A Hawaiian Giant Called 'Sally' Sets Out to Show America Just How Big Sumo Really Is
updated 07/01/1985 AT 01:00 AM EDT
•originally published 07/01/1985 AT 01:00 AM EDT
Hulk Hogan he ain't. Yet he's as much a thoroughbred as any great athlete the world has ever seen. He is a 21-year-old Samoan, Yasokichi Konishiki (born Salevaa Fuauli Atisanoe), one of the fastest rising stars and the largest man ever to practice the tradition-steeped Japanese sport of sumo, granddaddy of the bare-handed martial arts.
Konishiki (pronounced ko-NISH-key) and 34 other top sumo wrestlers or rikishi recently made their U.S. debut at Madison Square Garden in a tournament with all the panoply of an ancient rite. To be sure, the three-day mix of ritual and colliding flesh was a commercial triumph. But it was more. Grand sumo gave the near-capacity New York crowds a glimpse of the heart and spirit of the Japanese people.
Take it from Konishiki, it's not easy to grasp, let alone practice, the essence of the Japanese way, which at its purest represents a spiritual submission to authority and Zen-like single-mindedness. Three years ago the Hawaii-born Konishiki (called "Sally" by his Japanese fans) topped 300 pounds and was just another beach-boy about to graduate from Honolulu's University High School. He was also his state's teenage bench press (550 lbs.) and squat powerlift (600 lbs.) champ, not to mention a pro-football prospect.
Konishiki was considering a career with the FBI when, through a Japanese wrestling scout, he met Jesse Takamiyama, a retired Hawaiian sumo champion still lionized in Japan. Jesse became his mentor. "He said if I worked hard I would be respected," says Konishiki, "but he was also honest when he said sumo wasn't going to be easy." Konishiki packed for Tokyo with the blessings of his parents and eight siblings and entered the jarringly painful routine of an apprentice rikishi.
"I didn't know what to expect," the baby-faced leviathan recalls. "I thought everyone wore kimonos and carried samurai swords. I didn't know the language or the meaning of what I was doing. The young wrestlers eat last, shower last, go to bed last and get up first, about 5 in the morning."
In sumo training, newcomers are assigned to older wrestlers (average age, 25) to fetch things, to scrub and scratch the backs of their seniors, to wash clothes and to perform other chores. Then there are hours of stamping, thrusting, grappling and, yes, being whacked with bamboo canes by eagle-eyed coaches eager to discipline their fleshy protégés. Even the midday gorging on rice and protein-rich fish-and-meat chanko stew isn't always a relief, since the juniors get only what's left at the bottom of the pot.
Like a true champ, Konishiki met the challenge. He taught himself Japanese, ate his chanko and kept up his power-lifting, expanding his bulk and developing a Herculean strength that today hides beneath his deceptively blubbery shape. In one of Japan's six major 15-day tournaments, Konishiki won 12 of 15 bouts. Last May he repeated this feat, which secured his position in the sumo Top 10.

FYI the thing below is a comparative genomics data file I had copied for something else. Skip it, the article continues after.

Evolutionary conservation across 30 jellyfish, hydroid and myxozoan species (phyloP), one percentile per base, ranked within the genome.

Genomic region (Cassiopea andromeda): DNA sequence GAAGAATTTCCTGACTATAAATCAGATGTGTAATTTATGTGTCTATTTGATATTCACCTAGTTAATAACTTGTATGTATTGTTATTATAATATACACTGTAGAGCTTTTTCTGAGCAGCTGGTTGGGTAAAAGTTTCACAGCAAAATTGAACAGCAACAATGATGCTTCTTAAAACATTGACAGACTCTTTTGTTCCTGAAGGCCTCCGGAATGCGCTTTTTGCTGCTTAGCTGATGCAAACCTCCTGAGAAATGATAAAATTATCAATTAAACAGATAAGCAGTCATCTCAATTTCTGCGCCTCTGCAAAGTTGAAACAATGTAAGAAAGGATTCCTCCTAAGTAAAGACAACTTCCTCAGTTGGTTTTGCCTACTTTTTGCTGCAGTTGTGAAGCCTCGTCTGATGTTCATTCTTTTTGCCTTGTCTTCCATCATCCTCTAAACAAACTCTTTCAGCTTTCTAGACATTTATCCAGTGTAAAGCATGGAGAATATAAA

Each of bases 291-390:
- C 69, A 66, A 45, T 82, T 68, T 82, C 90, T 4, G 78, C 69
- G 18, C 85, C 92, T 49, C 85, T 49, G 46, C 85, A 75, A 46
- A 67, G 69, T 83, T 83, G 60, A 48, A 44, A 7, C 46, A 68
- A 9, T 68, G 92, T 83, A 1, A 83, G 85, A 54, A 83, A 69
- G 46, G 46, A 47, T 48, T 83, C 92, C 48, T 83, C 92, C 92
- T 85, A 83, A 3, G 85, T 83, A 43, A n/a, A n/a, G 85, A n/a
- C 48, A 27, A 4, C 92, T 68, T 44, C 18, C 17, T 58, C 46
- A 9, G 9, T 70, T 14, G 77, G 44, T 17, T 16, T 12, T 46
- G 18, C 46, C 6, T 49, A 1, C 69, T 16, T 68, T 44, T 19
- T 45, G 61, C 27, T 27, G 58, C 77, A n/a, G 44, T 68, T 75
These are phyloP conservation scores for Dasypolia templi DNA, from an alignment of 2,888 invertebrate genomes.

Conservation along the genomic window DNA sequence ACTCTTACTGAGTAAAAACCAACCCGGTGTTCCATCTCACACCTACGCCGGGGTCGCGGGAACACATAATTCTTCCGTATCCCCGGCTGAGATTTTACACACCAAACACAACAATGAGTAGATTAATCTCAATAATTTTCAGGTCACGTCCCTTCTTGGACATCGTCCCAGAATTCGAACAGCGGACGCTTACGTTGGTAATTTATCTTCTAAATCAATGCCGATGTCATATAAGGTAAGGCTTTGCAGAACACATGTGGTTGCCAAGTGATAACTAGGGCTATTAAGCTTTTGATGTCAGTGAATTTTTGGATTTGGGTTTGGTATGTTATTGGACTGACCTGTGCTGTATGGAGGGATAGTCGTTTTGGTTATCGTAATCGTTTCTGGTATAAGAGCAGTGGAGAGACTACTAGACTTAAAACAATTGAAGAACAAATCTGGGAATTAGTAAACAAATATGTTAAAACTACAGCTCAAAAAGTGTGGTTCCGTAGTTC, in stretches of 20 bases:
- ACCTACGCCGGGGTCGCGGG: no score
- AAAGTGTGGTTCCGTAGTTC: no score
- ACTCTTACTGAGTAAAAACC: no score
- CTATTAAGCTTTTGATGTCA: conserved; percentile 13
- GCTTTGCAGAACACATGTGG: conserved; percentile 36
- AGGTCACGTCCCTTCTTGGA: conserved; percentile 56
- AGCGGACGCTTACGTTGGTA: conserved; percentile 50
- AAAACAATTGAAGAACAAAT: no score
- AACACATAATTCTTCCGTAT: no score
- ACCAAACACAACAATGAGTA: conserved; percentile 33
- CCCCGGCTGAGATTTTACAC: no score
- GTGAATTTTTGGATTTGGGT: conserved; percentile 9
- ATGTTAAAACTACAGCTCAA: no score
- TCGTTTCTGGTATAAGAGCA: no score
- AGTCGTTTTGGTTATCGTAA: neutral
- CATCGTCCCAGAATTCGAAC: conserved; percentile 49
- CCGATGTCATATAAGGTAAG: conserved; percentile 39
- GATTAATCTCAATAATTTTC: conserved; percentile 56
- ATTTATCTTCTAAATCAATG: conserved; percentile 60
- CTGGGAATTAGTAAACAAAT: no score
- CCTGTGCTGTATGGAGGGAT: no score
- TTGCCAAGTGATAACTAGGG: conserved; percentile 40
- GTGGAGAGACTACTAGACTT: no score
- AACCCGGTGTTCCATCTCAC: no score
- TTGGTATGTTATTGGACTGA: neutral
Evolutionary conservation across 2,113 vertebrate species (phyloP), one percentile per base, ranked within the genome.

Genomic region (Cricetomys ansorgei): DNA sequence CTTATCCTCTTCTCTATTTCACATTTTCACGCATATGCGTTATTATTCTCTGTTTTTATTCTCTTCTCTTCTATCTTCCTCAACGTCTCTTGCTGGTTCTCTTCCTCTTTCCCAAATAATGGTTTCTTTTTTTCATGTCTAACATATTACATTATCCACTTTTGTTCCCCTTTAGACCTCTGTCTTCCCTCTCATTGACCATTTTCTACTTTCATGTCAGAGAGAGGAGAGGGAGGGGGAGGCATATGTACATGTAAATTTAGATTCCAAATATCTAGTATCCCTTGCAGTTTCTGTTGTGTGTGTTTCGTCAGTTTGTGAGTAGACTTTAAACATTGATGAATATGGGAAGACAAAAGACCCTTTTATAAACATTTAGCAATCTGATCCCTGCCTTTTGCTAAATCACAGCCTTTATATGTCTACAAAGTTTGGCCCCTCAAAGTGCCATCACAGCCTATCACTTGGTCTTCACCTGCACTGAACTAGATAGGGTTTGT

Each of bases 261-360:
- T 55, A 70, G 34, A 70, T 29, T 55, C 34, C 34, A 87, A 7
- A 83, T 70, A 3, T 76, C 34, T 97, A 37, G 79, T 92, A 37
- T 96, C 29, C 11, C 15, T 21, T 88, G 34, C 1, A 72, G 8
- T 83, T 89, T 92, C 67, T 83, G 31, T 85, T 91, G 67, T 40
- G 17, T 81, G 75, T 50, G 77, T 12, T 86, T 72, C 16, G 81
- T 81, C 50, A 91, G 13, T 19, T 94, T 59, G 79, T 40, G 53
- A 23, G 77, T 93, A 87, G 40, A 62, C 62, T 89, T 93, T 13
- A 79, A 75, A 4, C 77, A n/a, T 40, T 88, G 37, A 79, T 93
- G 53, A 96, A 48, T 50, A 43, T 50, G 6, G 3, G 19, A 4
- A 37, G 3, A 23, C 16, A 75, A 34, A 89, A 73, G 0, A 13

Indeed, he adapted so well that his early entry into the sumo elite has ruffled some nationalistic feathers. He is a foreigner, and the sumo cognoscenti have branded him everything from "Hawaiian monster" to the "meat bomb" of the West. It's as if he casually strolled into the most sacred Shinto shrine without removing his shoes. But what does that mean for the future of Japanese tradition?
It probably means that at bottom sumo is still a sport of near-naked men where the best fellow wins. Never mind the splashy Shinto trappings, the waxed topknots, the silk loincloths, the salt throwing for purification, the interminable bowing and glaring—it's all just a tension builder for those few seconds when thunder-bodies collide.
In last week's New York exhibition, the foot-stomping fans watched Konishiki lunge into the semifinals twice in three days. His next tournament will take him to Nagoya, Japan. Sumo wrestlers perform year-round without a vacation. Konishiki earns $325 a week plus enough in guest appearances to send $1,000 to his family each month.
At home in Tokyo, notoriety has curtailed his disco and movie outings. Instead Konishiki prefers to lounge on his lavender futon, draped in a voluminous kimono. Here he is surrounded by his treasures: two tape decks, scores of cassettes (jazz, soul, rock and Sa-moan folk songs), an oversize TV, a photo of Miss Japan, a Navy cap from his father, an assortment of small stuffed animals and a poster of himself. Now an apprentice rikishi tends to Konishiki's needs. "I miss the beaches, the sunshine and the simple homemade food of Hawaii, but this opportunity comes only once," he says. "And I've got the heart, man, and the guts."